Social Sciences Programs
Describing and understanding humanity from a basis of observable evidence and examining human organizational and individual roles within their respective environments is at the heart of the Social Sciences Program.
The Social Sciences Major is a liberal arts major that provides a balance between domestic, regional , and global issues.
The major, when taken as part of an integrated secondary education program, is designed to prepare students for teaching certification in Idaho.
The major program has three emphasis areas:
An associate degree is an undergraduate academic degree awarded by community colleges, junior colleges, technical colleges, and bachelor's degree-granting colleges and universities upon completion of a course of study usually taking about two years. A traditional associate degree program consists of three parts: general education requirements, major requirements, and electives. Two earn one of the two associate degrees offered by the Social Sciences Division you have to complete a minimum of 64 credits.
Why study for an Associate Degree?
An associate degree has two main purposes. It can either be earned as a career preparation degree or as the first half of a bachelor degree.
In the first case, the associate degree might be called a terminal degree or occupational degree, because it is designed to prepare you for immediate employment. In other words, as a career preparation degree, an associate degree stands on its own. Not all jobs require students to have an bachelor degree. Thus, an associate degree enables students to learn the required skill set for a specific job without having to spend four years in college. This is not to say that students with associate degrees cannot change their minds later on and use their earned credits towards further educational goals.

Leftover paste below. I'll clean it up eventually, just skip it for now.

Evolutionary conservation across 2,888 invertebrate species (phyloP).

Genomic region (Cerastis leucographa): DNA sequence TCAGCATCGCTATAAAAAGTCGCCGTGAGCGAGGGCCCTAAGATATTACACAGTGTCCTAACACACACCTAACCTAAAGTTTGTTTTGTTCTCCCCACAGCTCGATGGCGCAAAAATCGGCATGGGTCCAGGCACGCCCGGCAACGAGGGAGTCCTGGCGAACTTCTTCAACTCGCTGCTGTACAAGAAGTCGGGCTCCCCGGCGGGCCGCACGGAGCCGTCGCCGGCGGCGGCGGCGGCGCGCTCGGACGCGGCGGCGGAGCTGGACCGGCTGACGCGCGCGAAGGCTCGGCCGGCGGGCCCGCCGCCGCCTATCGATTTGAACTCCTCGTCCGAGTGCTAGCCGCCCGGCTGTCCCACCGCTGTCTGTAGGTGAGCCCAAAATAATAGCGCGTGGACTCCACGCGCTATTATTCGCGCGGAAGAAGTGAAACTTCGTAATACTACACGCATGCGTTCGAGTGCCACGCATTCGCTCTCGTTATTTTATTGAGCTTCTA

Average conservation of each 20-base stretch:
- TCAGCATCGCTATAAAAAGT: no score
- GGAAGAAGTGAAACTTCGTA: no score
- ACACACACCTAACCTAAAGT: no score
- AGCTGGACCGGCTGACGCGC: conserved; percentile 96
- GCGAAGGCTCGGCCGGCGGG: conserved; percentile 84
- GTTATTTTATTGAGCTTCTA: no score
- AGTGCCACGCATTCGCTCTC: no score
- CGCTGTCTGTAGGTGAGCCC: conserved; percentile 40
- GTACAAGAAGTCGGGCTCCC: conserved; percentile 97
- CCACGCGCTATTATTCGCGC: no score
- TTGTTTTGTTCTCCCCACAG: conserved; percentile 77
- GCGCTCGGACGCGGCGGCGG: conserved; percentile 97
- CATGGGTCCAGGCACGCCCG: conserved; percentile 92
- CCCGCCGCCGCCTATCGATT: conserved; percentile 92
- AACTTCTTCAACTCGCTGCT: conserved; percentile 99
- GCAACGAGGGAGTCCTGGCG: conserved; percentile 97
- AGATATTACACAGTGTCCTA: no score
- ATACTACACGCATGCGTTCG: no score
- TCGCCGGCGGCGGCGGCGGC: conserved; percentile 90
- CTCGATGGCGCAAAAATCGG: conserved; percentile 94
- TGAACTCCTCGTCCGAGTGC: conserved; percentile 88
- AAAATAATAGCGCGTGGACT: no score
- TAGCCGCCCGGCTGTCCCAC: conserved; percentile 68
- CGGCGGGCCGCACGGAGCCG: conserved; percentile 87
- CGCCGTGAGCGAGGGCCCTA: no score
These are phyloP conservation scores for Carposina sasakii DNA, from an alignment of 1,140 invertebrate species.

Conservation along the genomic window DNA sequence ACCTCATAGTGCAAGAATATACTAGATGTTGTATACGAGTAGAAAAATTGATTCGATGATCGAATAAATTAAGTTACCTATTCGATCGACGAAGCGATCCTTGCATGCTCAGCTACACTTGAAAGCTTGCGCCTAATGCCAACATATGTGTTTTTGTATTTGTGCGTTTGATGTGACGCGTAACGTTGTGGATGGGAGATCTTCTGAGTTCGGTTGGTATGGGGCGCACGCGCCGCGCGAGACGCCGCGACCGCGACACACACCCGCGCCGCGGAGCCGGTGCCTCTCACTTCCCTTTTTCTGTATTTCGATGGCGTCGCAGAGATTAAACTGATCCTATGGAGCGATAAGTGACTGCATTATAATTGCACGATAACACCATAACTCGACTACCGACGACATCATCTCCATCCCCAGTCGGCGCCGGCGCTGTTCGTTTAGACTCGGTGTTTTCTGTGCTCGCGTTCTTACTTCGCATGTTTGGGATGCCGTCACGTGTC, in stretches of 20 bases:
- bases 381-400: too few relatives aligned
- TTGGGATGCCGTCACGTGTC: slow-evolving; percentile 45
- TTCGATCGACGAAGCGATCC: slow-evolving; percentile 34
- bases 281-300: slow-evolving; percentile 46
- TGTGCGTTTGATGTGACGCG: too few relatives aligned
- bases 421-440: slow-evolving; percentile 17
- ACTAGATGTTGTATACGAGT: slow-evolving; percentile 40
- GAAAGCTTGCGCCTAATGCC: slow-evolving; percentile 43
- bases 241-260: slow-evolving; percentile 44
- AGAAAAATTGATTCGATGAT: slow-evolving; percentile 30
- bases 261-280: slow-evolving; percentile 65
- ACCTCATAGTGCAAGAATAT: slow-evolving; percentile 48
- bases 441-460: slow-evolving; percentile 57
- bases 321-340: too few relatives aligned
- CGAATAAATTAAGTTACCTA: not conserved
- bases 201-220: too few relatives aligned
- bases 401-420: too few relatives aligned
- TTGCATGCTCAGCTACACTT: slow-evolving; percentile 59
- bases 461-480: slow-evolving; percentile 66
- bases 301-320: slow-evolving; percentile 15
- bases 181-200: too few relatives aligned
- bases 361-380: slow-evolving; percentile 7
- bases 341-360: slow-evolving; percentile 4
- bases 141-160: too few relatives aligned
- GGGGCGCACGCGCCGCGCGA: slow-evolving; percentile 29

In the second case, the associate degree serves as a kind of transfer degree. Transfer degrees are usually less career-focused than terminal/occupational degrees. They enable you to transfer into a a full, 4-year program in the same or another institution. In this sense the associated degree can be used as a stepping stone for further education and allows students to test the waters before committing to a longer academic parcourse.
Currently we are offering two Associate Degree:
Reasons for picking up a minor are myriad. While job requirements seldomly call for a minor in something explicitly, they will frequently though use language like "familiarity with".
A minor signals to a prospective employer that you have concrete expertise in area beyond your primary field of specialization and might have the ability to communicate with a diverse group of people; a skill highly coveted in today's job market. It further demonstrates a certain level of initiative and persistence through the fact of having had to complete multiple projects simultaneously.
In other words, a minor is concrete proof of a specific level of achievement beyond any stated interest. It adds to your breath of understanding. A minor thus has the potential to provide you with an edge over your competitors in the job market while complementing or counterbalancing your main area of study.
What's a minor?
An academic minor is a student's declared secondary or even tertiary field of study during his or her undergraduate studies.
A minor is very similar to a major in that in emphasizes a specific area of study. In a way it can be a considered a less extensive double major. In this sense it is good marketing tool. It enables you to graduate in a reasonable time while exploring a second area of interest and enhancing your employability.
Currently we are offering eleven minors for you to choose from: